by Sadia Qureshi
We all remember.
We remember all those who lost their lives, regardless of their race, religion, ethnicity, gender or sexual orientation, to a tragedy 19 years ago that reshaped the way the world operated and the way it perceived Muslims. And then swiftly, the day became a catalyst to fund and promote systematic and strategic rise of Islamophobia in America.
Since then, over the years, research after research, we found how hate crimes, assaults, discrimination, anti-Muslim perceptions and political rhetoric consistently widened and deepened regardless of how much Muslims rejected extremism and peacefully contributed to the growth of the American society. It is not simply about interfaith misunderstanding; it is about political agendas.
A 2017 Pew Research Center survey found that three-quarters of Muslim American adults (75%) reported “a lot” of discrimination against Muslims in the U.S., that’s nearly seven-in-ten adults in the general public (69%). Another Pew study reported 307 incidents of anti-Muslim hate crimes in 2016, a 19% increase from the previous year.
The results of the 2016 election blew this out of proportion. They added a layer of white supremacist ideologies and nationalist movements redefining what it means to be “American” and targeting not only Muslims but other minorities as well. The Muslim Ban, the likely end of DACA, the denial of refugee entry, the denial of social services to permanent residents, and even more restrictions on foreigners amid the pandemic are just a few of the discriminatory policies of the current administration that made an immediate and direct impact on Muslim and other minority families alike.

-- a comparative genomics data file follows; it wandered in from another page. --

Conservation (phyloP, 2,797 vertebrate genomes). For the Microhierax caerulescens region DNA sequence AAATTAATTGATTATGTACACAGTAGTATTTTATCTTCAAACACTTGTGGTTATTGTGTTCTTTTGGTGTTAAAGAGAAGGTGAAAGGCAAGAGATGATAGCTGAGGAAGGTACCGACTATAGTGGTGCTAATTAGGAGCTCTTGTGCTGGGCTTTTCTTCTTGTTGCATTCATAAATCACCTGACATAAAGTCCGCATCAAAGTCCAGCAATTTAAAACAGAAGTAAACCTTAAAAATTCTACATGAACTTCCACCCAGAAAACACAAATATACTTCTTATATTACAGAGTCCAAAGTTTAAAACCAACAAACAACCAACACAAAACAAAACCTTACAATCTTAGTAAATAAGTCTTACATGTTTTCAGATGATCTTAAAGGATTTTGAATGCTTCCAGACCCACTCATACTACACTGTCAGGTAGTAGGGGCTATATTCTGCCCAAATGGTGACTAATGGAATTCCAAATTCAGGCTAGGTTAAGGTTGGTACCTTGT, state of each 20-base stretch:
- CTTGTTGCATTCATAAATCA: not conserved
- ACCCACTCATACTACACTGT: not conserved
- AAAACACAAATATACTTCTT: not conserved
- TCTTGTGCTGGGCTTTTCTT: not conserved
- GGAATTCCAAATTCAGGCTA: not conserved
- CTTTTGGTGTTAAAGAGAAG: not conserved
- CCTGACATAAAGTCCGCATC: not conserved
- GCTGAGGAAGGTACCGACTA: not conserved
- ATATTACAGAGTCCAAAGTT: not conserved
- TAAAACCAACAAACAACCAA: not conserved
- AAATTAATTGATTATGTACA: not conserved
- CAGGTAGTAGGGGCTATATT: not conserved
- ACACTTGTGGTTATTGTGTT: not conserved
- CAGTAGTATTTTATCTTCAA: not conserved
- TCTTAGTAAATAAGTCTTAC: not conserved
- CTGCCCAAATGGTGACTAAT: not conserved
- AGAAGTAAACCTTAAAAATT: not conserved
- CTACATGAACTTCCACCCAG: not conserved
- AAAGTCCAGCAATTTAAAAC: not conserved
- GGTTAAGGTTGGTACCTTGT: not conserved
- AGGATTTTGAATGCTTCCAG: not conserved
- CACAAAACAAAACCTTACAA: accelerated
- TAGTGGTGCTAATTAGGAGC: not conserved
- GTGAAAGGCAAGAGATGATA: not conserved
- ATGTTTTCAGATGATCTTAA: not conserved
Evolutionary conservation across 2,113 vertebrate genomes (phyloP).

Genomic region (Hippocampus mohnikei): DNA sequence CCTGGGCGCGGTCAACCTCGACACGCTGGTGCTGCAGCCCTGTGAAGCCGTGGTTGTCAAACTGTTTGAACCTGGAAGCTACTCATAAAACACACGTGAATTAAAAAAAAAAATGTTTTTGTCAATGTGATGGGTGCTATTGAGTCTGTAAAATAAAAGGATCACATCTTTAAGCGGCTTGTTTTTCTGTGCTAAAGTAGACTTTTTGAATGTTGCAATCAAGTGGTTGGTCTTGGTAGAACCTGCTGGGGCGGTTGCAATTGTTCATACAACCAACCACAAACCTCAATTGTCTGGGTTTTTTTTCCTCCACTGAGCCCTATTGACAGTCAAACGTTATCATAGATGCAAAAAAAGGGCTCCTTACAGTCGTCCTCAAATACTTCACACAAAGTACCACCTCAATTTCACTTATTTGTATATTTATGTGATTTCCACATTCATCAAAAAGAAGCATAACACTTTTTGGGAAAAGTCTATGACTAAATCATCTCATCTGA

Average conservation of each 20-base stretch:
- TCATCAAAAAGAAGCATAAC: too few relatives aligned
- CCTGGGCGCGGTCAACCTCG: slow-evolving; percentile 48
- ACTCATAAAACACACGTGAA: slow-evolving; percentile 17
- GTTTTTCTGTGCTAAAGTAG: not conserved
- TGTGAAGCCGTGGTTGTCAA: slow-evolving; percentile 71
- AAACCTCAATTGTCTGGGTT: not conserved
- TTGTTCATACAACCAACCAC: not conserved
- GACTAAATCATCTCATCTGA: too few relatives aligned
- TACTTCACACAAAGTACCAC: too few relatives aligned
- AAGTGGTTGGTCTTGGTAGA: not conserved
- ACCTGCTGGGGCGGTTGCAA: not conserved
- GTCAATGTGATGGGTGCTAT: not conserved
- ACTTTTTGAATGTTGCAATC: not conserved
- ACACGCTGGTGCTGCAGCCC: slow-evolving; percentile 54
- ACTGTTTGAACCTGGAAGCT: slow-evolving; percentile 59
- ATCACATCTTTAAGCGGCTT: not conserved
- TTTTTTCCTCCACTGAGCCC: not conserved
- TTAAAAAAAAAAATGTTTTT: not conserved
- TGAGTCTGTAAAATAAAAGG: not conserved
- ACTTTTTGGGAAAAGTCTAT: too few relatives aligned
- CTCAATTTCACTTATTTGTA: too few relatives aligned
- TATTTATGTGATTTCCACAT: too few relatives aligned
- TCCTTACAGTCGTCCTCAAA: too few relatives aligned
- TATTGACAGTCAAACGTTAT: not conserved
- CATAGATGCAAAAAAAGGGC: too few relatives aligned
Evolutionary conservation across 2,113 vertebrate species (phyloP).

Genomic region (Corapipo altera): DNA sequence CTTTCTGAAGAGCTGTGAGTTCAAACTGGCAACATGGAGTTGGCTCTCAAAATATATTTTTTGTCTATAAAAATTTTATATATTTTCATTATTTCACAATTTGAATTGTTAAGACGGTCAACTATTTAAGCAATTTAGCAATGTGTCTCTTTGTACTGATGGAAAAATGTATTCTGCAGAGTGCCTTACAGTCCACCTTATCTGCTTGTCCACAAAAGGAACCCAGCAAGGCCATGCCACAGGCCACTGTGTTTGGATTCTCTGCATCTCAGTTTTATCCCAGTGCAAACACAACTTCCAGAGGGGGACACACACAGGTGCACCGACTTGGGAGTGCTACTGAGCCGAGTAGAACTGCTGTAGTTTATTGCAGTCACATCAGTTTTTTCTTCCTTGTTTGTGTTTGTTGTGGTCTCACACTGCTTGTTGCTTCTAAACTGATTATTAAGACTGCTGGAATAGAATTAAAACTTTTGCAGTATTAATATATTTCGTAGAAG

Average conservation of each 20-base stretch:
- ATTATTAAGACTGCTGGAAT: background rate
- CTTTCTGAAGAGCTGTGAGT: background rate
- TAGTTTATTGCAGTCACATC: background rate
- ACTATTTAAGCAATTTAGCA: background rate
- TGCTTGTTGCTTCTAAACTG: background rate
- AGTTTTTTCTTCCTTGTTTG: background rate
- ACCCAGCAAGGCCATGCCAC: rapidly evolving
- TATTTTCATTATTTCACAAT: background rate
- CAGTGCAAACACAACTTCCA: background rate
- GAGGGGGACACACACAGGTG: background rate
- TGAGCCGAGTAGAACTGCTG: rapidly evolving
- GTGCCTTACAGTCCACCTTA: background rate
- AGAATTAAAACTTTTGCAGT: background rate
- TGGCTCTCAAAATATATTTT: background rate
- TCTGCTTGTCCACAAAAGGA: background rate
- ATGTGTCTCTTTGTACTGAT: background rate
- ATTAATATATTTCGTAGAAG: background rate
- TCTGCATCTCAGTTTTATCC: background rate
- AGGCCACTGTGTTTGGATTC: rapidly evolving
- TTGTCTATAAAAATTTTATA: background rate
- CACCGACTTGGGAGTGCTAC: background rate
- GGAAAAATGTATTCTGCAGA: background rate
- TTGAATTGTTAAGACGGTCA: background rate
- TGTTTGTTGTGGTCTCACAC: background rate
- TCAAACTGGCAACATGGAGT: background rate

Now think of this for a moment: why and how did that happen?
It happened because we, as a community, overlooked the power of civic and political engagement to bring meaningful policy changes for our collective benefit.
It happened because “we” allowed others to decide our fate in the American democracy either by not using the power of vote at all, or by using it to bring the wrong people in office who didn’t truly represent the concerns of Muslims and minorities, who didn’t make justice and equality for all a priority, who didn’t stand up against discriminatory immigration policies.
And it also happened because Muslims and other minorities are undercounted in the census that has, over the years, deprived our communities of the essential funding and our political representation.
How will it change, you ask?
“Allah never changes the condition of a people unless they strive to change it themselves.” Al Quran 13:11.
Things change when every individual decides to not repeat the mistakes that have a collective impact. We have come a long way. But we still have a long way to go. Through the relentless efforts of American Muslim organizations and leaders to organize, mobilize and engage communities, we have achieved what most Americans never thought we could.
We witnessed how our continued fight rewarded us with a day when two courageous Muslim women, Rep. Ilhan Omar and Rep. Rashida Tlaib, were sworn in for office on the Quran. We are witnessing a number of Muslim men and women across America stepping forward, winning local races to bring Muslim and minority voices to the forefront. We will witness how engaged and informed Muslim voters will meaningfully impact the upcoming election and the future of American democracy.
But, this progress will be sustained only when “you” – an individual – with a power of vote, stands up to use it for the right representatives considering it an Islamic duty on behalf of the whole community.
So, as we remember the 911 tragedy and honor its victims, we should also remember how life significantly changed for Muslims after that. We should remember what we have achieved so far in our fight for justice and what it would take to continue this fight for all underrepresented populations like us. We should remember that we live in a country that facilitates constitutional rights for all people.
We should remember to vote to protect these rights.